I try to do all of my writing during the week. Songs I’ll write anytime. Poems anytime. But everything else gets pushed away at least once a week. It seems I’m always editing something or getting a blog post together by Sunday evening, but mostly, during the weekends, words are for reading.
Nowadays that means reading the articles I’ve streamlined into my Flipboard feed. I’ve got a pretty big ass phone at this point and it doubles as a very readable, little tablet.
This weekend I came across some news that a new Charles Bukowski book was going to be released. On Writing illuminates the author’s wordcraft with the help of a hitherto undiscovered cache of Buk’s letters.
“If a man truly desires to write, then he will. Rejection and ridicule will only strengthen him …There is no losing in writing, it will make your toes laugh as you sleep, it will make you stride like a tiger, it will fire the eye and put you face to face with death. You will die a fighter, you will be honored in hell. The luck of the word. Go with it, send it.” — Bukowski
Here’s some more advice from the man himself that I found in The Telegraph…
Yes to D.H. Lawrence, No to William Falkner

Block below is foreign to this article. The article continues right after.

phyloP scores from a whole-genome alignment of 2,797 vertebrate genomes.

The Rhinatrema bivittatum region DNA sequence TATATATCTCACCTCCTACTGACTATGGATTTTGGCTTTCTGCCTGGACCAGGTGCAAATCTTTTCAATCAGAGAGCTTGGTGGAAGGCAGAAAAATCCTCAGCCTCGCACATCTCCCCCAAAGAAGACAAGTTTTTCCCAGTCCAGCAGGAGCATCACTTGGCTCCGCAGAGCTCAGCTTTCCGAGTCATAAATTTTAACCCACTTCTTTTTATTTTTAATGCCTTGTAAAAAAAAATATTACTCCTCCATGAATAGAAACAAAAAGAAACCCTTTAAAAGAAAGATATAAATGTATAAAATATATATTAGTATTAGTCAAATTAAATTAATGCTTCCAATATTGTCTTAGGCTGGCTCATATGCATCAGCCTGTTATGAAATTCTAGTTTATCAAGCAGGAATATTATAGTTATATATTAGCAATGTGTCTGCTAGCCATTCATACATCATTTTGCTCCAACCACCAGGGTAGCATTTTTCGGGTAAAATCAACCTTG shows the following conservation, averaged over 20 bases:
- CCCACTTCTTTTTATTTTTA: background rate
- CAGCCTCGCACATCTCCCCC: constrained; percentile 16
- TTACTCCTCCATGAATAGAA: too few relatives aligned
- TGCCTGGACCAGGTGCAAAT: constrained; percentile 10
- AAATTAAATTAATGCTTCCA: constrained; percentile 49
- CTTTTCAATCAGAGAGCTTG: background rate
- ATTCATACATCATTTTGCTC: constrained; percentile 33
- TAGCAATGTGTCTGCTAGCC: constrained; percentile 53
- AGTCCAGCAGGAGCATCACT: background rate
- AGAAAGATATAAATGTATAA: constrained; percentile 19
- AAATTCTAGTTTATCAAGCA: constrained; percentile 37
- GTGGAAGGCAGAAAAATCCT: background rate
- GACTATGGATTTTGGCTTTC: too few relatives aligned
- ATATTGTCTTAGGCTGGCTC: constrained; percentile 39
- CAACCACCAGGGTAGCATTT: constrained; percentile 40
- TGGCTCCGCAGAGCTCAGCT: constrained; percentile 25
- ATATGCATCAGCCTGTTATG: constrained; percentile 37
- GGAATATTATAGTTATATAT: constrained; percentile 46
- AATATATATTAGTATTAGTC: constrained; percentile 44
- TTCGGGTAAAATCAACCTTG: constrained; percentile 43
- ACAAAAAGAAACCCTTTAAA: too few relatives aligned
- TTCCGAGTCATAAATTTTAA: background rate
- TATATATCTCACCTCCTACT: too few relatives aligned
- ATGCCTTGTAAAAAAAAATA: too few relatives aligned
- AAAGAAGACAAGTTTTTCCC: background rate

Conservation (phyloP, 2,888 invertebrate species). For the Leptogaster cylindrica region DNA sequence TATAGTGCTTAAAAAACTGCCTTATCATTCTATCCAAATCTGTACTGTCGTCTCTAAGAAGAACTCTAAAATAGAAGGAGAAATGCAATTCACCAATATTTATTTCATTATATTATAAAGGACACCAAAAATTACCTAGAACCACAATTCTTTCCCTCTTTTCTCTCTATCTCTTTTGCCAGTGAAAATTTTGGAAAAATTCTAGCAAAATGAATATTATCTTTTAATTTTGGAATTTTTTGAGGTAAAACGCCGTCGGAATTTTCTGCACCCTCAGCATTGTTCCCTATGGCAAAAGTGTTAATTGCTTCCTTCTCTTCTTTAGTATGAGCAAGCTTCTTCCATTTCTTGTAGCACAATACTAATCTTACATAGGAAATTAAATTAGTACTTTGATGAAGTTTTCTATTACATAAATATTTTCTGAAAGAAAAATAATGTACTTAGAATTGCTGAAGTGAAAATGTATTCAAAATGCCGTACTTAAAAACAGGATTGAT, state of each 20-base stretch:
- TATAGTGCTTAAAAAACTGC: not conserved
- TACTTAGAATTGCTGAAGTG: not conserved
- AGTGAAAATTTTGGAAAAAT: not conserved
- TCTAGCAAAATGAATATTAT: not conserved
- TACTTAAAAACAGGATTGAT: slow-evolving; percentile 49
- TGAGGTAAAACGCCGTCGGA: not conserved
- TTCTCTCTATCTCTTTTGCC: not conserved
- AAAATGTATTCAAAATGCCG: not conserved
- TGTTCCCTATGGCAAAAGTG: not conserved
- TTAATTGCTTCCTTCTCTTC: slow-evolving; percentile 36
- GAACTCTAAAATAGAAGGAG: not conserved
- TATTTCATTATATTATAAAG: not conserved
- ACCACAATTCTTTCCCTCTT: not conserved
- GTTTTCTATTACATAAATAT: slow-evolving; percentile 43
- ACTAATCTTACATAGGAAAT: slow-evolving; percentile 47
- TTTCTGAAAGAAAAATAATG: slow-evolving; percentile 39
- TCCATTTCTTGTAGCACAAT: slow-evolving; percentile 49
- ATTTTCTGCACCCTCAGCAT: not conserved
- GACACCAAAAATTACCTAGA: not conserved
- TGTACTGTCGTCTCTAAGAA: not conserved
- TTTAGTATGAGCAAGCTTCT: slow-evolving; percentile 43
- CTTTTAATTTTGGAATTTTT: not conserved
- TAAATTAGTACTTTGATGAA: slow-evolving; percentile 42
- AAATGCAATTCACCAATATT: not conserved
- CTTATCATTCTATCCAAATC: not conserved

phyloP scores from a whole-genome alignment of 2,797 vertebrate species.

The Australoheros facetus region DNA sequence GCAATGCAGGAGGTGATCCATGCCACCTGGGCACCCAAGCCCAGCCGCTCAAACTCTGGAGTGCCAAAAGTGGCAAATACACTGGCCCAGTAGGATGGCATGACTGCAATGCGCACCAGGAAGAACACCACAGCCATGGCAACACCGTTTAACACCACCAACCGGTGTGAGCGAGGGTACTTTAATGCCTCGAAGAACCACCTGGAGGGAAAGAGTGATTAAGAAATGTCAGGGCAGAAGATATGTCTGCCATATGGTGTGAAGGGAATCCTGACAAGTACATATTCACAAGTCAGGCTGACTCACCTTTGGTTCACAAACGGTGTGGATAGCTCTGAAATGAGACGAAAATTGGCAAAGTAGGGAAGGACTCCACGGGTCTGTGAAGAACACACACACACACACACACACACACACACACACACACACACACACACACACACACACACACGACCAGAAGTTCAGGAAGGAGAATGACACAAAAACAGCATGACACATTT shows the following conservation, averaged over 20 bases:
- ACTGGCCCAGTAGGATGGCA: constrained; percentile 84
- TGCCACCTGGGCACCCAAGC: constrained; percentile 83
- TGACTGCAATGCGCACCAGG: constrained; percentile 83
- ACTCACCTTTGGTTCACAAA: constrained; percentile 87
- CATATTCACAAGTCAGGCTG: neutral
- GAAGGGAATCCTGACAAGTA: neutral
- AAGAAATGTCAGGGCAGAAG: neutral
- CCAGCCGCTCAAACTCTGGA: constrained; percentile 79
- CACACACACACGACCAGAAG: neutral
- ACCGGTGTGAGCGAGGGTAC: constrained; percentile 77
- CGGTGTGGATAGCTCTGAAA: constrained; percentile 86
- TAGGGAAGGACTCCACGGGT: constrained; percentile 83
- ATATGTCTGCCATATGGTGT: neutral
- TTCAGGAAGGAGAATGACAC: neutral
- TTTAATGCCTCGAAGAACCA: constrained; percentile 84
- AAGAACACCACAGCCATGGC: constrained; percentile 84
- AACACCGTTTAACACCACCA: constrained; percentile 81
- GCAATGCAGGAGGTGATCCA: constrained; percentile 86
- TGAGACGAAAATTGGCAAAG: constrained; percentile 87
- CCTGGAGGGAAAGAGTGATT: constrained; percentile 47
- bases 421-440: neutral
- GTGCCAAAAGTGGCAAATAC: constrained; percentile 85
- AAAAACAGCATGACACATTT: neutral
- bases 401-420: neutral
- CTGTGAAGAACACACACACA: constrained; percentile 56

“DH Lawrence was solid all the way through but Henry Miller was more modern, less artsy, until he got into his Star-Trek babbling . . . with William Faulkner, the public has swallowed him with one big gulp – but a lot of Faulkner’s pure sh-t, but it’s clever sh-t, cleverly dressed.”
On Poets, Young and Old
“Most poets are young simply because they have not been caught up. Show me an old poet and I’ll show you, more often than not, either a madman or a master . . . it’s when you begin to lie to yourself in a poem in order simply to make a poem, that you fail. That is why I do not rework poems.”
Writing is a Hustle
“Don’t get me wrong. When I say that basically writing is a hard hustle, I don’t mean that it is a bad life, if one can get away with it. It’s the miracle of miracles to make a living by the typer.”
And some writers are just no good
“When I worked on a magazine I learned that there are many, many writers writing that can’t write at all; and they keep on writing all the cliches and bromides and 1890 plots, and poems about Spring and poems about Love, and poems they think are modern because they are done in slang or staccato style, or written with all the ‘i’s’ small.”
I’m celebrating this good news watching Taylor Hackford’s eponymous doc about the author from 1973…